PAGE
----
Eric DeCosta will take over as Ravens general manager Friday, a long-expected promotion for Ozzie Newsome’s heir apparent that marks a new era for the team’s front office.
DeCosta, 47, has worked under Newsome as the Ravens’ assistant GM since 2012. Last year, team owner Steve Bisciotti announced that at the end of the 2018 season, the last year on Newsome’s five-year contract, Newsome would cede control of football operations to DeCosta.
The Ravens said in a release Thursday that Newsome, 62, the architect of two Super Bowl-winning teams and the team’s personnel chief since the franchise’s inception, “will remain with the Ravens in a significant role,” though it’s unclear what that will entail.
At the February news conference announcing the team’s succession plan, which followed a third straight season that ended short of the playoffs, Bisciotti said Newsome would help ensure a “smooth transition” to DeCosta.
“I think he has learned from Ozzie and he’s a great leader of the scouts. It’s Ozzie’s department, but most of the interaction with all of the scouts is with Eric,” Bisciotti said. “I’ve seen the way he goes about the business. I’ve seen the way he’s embraced technology and analytics. I like working with him. I think it’s pretty evident by the fact that we were getting called every single year to try to get him, and it’s a matter of it’s time. There are people running other franchises that got the jobs because Eric wouldn’t take it.”
Bisciotti said then that the Green Bay Packers — “the best job in the NFL” — were interested in interviewing DeCosta for their GM vacancy, but that he declined. (Green Bay later promoted Brian Gutekunst to the position.)
DeCosta has long been among the league’s most coveted GM candidates. Over the past decade, he has spurned reported interest from the Packers, Seattle Seahawks, St. Louis Rams, New York Jets, Tennessee Titans, Miami Dolphins, Oakland Raiders, Chicago Bears (twice) and Indianapolis Colts (twice) to remain in Baltimore.
A former linebacker at Division III Colby College, Decosta has spent most of his professional career learning from Newsome. After an internship with the Washington Redskins in 1995, Decosta joined the Ravens as a scouting intern the following year, the franchise’s first. He was hired as an area scout in 1997 and promoted to director of college scouting in 2003 and then to director of player personnel in 2009.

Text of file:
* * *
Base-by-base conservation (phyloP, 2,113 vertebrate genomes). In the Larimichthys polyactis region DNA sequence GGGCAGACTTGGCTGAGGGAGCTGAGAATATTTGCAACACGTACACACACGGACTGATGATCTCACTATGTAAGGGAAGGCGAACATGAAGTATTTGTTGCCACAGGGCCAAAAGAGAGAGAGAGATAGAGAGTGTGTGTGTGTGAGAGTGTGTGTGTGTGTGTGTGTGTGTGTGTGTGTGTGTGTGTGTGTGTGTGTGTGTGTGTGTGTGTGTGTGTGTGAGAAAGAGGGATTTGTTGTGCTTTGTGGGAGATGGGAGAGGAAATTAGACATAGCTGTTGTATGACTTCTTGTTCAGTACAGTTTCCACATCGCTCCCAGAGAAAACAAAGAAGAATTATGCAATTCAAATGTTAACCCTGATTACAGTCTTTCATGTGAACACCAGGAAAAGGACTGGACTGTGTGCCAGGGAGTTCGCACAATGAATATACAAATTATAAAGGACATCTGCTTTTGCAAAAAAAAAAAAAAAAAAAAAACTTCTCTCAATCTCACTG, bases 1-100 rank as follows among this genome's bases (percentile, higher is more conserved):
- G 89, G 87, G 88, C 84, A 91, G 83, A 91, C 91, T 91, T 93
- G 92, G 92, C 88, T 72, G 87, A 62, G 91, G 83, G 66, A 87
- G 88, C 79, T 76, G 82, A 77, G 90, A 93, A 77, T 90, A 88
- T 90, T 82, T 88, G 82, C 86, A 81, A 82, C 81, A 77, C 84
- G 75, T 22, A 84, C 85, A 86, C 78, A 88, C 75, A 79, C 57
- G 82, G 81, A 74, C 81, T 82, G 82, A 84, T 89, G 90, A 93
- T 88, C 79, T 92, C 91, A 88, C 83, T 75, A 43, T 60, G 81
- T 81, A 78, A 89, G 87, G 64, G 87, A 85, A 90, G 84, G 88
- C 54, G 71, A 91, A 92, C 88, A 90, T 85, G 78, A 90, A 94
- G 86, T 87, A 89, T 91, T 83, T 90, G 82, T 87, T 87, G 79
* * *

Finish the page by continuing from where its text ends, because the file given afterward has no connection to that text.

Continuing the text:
“Ozzie has taught me a lot about football,” DeCosta said in April, after Newsome’s last draft as GM, “but more about life.”
DeCosta’s dedication to the job — a longtime friend told The Boston Globe in 2013 that DeCosta “works 20 hours a day and doesn’t even care” — helped the Ravens establish themselves as one of the NFL’s premier organizations. The team drafted Pro Bowl players Terrell Suggs, Haloti Ngata, Sam Koch, Marshal Yanda and Ray Rice during DeCosta’s tenure as scouting director.
“There is no doubt that our main plan for life without Ozzie would be Eric DeCosta as the GM,” Bisciotti told The Baltimore Sun in 2012. “He’s very happy with us and happy working with Ozzie. They have about the best relationship in football in terms of working in front offices. I’m very lucky to have both of them helping them build our team.”
Newsome is stepping aside less than a week after a bounce-back season ended in the playoffs and less than a month before former Ravens safety Ed Reed is expected to become the third Newsome draft pick elected to the Pro Football Hall of Fame. Coach John Harbaugh honored Newsome with a game ball after the Ravens’ Week 17 win over the Cleveland Browns, which clinched their first AFC North title since 2012 and first playoff appearance since 2014.
While some uncertainty remains over the future of Harbaugh, whom the team previously announced would return as coach next season but who has yet to sign a long-term extension, Newsome’s final rookie class should help DeCosta set the foundation for the team’s post-Joe Flacco era. Quarterback Lamar Jackson was 6-2 as a starter after taking over in Week 11, and right tackle Orlando Brown Jr. and tight end Mark Andrews rated among the NFL’s top rookies at their respective positions.
Former Redskins and Houston Texans general manager Charley Casserly said earlier this month that in some NFL front-office circles, Newsome’s process has become a catch-all answer to executives wondering, “OK, how does somebody do this?” Now those responsibilities will fall to his protege.
“Eric is an outstanding person with great character,” Newsome told The Sun in a rare interview before this past season. “He’s an excellent talent evaluator. He’s a very good listener. He’s not afraid to express himself, but doesn’t do it in an overbearing manner. I think he will do well, but like me and every other person that has gotten in this job, you don’t know the job until you get into the job.
“Even though he’s been around it for a number of years, you don’t understand and appreciate it until you get in this position. He’ll adapt well because I think he understands that the people working with him are so important and their voices need to be heard.”